Changing Our Microbiome: Probiotics in Dermatology

Y. Yu; S. Dunaway; J. Champer; J. Kim; A. Alikhan

Disclosures

The British Journal of Dermatology. 2020;182(1):39-46. 

In This Article

Conclusions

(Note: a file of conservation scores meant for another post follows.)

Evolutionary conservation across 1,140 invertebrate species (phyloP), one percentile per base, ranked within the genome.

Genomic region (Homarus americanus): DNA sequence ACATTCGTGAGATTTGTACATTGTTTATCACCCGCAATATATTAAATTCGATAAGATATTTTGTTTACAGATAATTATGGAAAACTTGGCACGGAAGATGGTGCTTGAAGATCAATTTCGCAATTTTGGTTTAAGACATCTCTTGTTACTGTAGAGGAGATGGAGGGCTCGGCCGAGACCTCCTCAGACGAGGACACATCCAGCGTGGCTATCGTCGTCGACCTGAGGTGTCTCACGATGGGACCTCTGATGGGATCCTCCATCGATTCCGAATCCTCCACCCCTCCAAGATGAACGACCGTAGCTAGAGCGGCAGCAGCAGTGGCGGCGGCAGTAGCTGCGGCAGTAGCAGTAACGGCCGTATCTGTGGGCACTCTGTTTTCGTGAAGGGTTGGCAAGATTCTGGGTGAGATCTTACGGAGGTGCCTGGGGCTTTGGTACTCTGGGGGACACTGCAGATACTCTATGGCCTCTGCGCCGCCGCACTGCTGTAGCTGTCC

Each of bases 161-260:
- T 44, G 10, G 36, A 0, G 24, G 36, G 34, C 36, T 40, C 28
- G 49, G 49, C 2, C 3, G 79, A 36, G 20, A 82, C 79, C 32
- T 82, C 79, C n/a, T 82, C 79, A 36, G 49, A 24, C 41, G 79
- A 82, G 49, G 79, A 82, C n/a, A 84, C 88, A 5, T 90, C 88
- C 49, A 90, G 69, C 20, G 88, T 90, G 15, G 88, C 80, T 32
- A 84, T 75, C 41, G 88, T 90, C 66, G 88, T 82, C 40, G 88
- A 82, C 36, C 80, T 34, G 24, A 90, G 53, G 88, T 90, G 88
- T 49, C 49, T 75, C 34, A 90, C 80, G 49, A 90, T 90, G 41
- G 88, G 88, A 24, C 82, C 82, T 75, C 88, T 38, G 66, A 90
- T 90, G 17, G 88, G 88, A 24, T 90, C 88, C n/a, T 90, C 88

In summary, the microbiome plays an important role in dermatology and serves as a potential target for treatment. Probiotics to promote a healthy microbiome may positively contribute by reducing inflammation, creating an optimal balance of immune activation, and preventing colonization by pathogenic bacteria. While rapid increases in the medical use of probiotics have confirmed their excellent safety profile, long-term safety data are limited. Of concern, reports also link probiotics to infections and other severe side-effects in immunocompromised individuals.[99] Thus, more basic research and epidemiological studies are needed to characterize further the microbiome as a risk factor and in the treatment of disease.[100] Clinical trials of oral and topical probiotics with larger samples and greater power are necessary to characterize the safety, as well as the particular species combinations, doses and treatment durations that are most effective. Future probiotic trials utilizing combination therapy with either phage or initial antibiotic treatment could yield interesting results to support a microbiome replacement strategy.

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